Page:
scorned all that's been given me
I would drink from a bottle labelled Sure Defeat
I can go for months without having any sorts of menstrual problems and then whack, down flows the black cloud and suddenly it's like a different world where all the colour's leached out and all the hope's done taken some trip on some downbound train spouting Bon Jovi lyrics.
It's just descended on me over the past few days this little black cloud and I feel like all my get up and go has got up and buggered right off. So hard it all feels, so hard. Such a struggle just to stand still. And I have a bloody headache.
Once I would try and fight through this and now I embrace myself, I walk into my house on Friday night and sigh and feel the house enfold me. I look to the Cirque de Soleil DVD I have to watch. It is surely time to go searching for some David Attenborough to top it off, to watch the wonder of the natural world and be soothed by it, somehow, even when the animals of the natural world have this awful propensity to keep eating each other. Time to immerse myself in some clay, to batten down the hatches and look after myself.
This morning it was too hard to swim myself up out of the mood. I do admit, when I walked up the ramp into the train station to go to work I probably exuded a bit of "Get out of my bloody way you bastards" sort of an air even though it was somewhat closer in mood to "Ahh, what's the point of all this again? Tell me, I doth forget." It is an unfortunate occurrence of human facial features that depression and arrogance often look the same out of one face and the time you most need someone to smile at you is the time they will most likely glare.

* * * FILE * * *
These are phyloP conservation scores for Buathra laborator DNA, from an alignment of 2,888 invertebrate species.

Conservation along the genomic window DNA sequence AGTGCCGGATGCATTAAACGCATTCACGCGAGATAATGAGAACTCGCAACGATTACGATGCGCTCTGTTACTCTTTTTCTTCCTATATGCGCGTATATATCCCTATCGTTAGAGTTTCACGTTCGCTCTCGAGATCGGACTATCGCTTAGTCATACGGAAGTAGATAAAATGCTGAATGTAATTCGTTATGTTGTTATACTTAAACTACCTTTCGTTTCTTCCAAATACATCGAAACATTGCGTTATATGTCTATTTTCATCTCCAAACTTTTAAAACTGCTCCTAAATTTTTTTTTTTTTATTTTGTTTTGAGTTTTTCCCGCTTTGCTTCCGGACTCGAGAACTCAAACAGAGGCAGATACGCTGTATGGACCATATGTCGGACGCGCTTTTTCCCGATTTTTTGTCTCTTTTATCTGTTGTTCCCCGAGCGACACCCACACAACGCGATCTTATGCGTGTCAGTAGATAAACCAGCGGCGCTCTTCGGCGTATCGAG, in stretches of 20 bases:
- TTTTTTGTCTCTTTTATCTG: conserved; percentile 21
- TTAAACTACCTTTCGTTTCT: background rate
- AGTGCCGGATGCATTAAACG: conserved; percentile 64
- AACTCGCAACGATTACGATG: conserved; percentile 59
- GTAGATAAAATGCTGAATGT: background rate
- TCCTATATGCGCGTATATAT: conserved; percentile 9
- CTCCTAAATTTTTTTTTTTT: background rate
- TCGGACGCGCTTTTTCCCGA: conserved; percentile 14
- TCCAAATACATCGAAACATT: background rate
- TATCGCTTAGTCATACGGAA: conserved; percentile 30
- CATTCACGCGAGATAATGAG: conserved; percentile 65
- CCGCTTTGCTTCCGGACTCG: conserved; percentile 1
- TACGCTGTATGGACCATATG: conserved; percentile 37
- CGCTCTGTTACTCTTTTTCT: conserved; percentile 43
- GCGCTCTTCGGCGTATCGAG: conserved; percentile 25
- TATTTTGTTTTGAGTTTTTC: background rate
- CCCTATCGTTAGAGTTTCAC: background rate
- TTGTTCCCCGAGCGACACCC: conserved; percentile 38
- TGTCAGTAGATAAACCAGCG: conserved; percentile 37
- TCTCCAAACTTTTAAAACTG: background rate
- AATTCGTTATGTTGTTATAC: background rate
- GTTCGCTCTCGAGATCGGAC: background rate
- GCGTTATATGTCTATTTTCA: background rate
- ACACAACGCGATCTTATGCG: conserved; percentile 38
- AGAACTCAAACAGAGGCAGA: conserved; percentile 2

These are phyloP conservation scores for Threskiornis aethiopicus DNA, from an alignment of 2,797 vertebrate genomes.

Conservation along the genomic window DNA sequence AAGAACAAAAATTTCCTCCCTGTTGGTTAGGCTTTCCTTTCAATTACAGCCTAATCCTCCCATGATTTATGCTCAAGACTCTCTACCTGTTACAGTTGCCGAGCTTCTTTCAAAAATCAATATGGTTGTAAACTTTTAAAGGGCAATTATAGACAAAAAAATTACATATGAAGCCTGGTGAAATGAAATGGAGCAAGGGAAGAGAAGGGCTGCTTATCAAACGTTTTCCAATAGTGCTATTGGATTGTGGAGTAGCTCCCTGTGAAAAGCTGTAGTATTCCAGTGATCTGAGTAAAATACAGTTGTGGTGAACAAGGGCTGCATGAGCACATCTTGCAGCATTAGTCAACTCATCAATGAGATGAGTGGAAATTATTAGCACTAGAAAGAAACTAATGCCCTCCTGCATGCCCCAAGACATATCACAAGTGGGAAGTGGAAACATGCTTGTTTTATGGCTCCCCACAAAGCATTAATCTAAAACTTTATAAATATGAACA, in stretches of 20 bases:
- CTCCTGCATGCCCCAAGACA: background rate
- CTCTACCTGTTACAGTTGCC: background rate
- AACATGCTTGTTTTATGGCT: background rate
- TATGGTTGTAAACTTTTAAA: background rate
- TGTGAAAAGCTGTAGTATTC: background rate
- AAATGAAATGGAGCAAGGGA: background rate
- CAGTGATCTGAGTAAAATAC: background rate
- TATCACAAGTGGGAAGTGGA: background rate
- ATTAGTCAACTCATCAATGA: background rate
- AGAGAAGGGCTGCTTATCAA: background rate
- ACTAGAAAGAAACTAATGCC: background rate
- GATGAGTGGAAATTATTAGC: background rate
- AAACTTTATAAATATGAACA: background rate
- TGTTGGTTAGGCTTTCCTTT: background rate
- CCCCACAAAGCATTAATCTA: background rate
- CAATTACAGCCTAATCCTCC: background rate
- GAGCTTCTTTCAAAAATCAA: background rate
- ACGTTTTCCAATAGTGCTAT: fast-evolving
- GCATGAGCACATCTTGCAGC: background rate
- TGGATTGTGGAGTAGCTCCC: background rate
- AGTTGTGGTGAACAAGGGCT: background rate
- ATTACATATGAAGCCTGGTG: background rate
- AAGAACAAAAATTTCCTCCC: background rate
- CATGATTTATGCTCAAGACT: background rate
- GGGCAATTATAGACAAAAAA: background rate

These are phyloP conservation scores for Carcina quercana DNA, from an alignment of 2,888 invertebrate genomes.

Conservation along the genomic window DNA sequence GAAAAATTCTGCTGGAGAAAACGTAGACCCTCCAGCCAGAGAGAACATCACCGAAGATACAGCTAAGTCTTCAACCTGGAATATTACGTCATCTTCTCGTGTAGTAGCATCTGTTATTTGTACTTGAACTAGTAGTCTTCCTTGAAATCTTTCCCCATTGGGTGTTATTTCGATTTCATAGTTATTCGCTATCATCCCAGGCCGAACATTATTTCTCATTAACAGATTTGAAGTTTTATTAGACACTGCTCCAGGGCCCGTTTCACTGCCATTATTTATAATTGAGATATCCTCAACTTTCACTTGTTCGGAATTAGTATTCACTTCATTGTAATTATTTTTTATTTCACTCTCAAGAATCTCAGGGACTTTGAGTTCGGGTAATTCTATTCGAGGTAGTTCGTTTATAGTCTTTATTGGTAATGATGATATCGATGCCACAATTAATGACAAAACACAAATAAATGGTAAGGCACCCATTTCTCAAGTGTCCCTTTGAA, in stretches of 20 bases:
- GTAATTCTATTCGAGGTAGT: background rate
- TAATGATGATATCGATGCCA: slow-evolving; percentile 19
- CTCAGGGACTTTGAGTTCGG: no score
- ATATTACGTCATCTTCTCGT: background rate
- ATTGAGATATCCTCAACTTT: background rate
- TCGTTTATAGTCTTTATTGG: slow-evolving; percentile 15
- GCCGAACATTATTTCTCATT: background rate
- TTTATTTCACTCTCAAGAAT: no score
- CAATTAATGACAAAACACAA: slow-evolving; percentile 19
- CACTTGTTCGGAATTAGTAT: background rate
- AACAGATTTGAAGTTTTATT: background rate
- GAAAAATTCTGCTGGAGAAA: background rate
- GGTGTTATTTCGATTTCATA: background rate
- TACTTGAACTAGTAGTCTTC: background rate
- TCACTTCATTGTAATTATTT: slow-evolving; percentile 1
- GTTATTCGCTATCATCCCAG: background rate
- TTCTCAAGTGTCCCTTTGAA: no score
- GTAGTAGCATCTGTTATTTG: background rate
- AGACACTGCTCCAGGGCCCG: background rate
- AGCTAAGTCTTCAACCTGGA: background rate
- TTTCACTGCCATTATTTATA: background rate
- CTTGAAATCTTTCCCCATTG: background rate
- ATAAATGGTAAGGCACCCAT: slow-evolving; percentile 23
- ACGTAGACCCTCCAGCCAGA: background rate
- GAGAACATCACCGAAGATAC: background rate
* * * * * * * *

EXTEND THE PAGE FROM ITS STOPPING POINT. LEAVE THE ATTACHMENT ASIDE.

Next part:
The young man and I, for all I can see from my single perspective, were most likely just as much to blame as each other really. In hindsight my bag was pretty overladen with stuff and obviously I bumped into him more than I realised at the time. But he was carrying a backpack slung over one shoulder and he bumped into me too. Oh, the single eyed focus of the self-righteous, more one-eyed than any Collingwood supporter.